This same model can be applied to our youth athletes to fill in the training gaps that specializing in a single sport can cause.

We regress to progress by utilizing a series of movements we have identified as primal or foundational. These movements are basic by nature and can be used as a stand-alone session or a warm-up prior to activities whether it be practice, weight training or a game.

We use an acronym for this session, R.C.C.R.C.C.T.  This stands for run, crouch, crawl, roll, climb, carry and throw. These seven primal movements are the foundation for a healthy athlete of any age.

Let’s break them down:

Running. This is simple. Don’t overthink it. Maybe a jog or a quick skip to the more complex three-step cut, three-step lateral flip, to get up sprints. Those are becoming a lost art. These get the blood flowing and the body ready for the next phase.

Crouching. This is squatting without telling my athletes that we are squatting. I like a variety of duck walks here, as well as simple walking lunges for a unilateral variation. Think about this for a minute — if an athlete cannot duck walk with moderate efficiency, how do you justify loading their spine with a back squat?

Crawling. The simple ones here are the bear crawl and the crab walk that give way to leopard crawls and lizard crawls. Crawling is a cross body movement pattern that gets both sides of the body working together.

Rolling. We have a basic tumbling progression that starts with crouched shoulder rolls and progresses to running forward and backward rolls all the way to non-dominant side cartwheels.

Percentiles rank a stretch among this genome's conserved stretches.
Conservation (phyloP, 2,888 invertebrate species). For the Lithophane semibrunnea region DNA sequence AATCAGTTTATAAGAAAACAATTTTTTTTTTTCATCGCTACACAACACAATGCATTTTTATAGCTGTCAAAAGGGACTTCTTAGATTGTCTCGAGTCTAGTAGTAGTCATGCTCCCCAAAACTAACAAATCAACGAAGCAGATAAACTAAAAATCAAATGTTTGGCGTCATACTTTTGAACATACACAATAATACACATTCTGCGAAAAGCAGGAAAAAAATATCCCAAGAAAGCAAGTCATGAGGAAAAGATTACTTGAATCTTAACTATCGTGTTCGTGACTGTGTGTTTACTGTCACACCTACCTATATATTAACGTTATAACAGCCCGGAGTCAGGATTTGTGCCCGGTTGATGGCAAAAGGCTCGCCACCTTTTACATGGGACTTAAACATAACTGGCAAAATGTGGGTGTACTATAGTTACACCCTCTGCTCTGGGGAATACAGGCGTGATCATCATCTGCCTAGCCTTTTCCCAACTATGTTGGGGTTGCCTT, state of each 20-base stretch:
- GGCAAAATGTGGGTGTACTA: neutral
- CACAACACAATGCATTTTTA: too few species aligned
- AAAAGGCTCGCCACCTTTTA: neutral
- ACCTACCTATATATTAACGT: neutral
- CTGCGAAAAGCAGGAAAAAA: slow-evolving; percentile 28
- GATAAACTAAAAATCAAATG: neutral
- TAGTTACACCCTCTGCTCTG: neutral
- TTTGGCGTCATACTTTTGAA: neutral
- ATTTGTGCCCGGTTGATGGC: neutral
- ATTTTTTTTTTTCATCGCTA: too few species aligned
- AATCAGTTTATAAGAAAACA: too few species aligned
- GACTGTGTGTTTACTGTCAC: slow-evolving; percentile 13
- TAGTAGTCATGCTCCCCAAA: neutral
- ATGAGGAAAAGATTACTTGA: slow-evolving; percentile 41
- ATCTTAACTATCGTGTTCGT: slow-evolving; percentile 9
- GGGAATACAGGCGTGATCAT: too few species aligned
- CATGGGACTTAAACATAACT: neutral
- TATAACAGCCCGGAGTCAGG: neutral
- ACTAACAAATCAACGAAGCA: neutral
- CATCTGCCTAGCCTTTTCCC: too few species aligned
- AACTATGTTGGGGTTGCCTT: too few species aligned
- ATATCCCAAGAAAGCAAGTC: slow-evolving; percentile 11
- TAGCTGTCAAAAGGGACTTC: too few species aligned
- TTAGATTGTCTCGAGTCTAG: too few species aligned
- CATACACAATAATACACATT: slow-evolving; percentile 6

Climbing. I had a set of monkey bars in my weight room. I love the benefits of climbing. We climb forward, backward and laterally. If you don’t have monkey bars, a couple pull-up bars, ropes or rings would do the trick. It’s important to keep the elbows as far apart as possible during climbing. A key part of most of our warm-up progressions is mastering the basics and then covering ground. During our climbing we are looking for integrity in the body, or the body as a “one piece” concept.

Carrying. We pick heavy stuff up off the floor and carry it around. We use terms like “walking plank hold” and “building a wall around your spine” when doing our carries. We do farmer’s walks, bear hug carries, overhead carries, rack carries and unilateral versions of all of these. We also like to include lateral and backward locomotion in all of these variations. These are terrific for postural alignment, especially for young athletes who spend a lot of time looking at their small screens.

Throwing. Medicine ball throws off the wall with a partner or into open space. Nothing groundbreaking or special about that. Another simple fundamental movement that works all planes of motion and progresses from simple to more complex.

We have a huge battery of these primal movements that we plug and play each day. The amount varies. Bottom line is it is a huge component of our overall program, because it allows for progression and manipulation.

These are all movements you might have done in elementary school. These movements done in small doses can help to fill those gaps in human development that are not addressed by playing baseball, soccer, tennis, basketball, etc. year-round.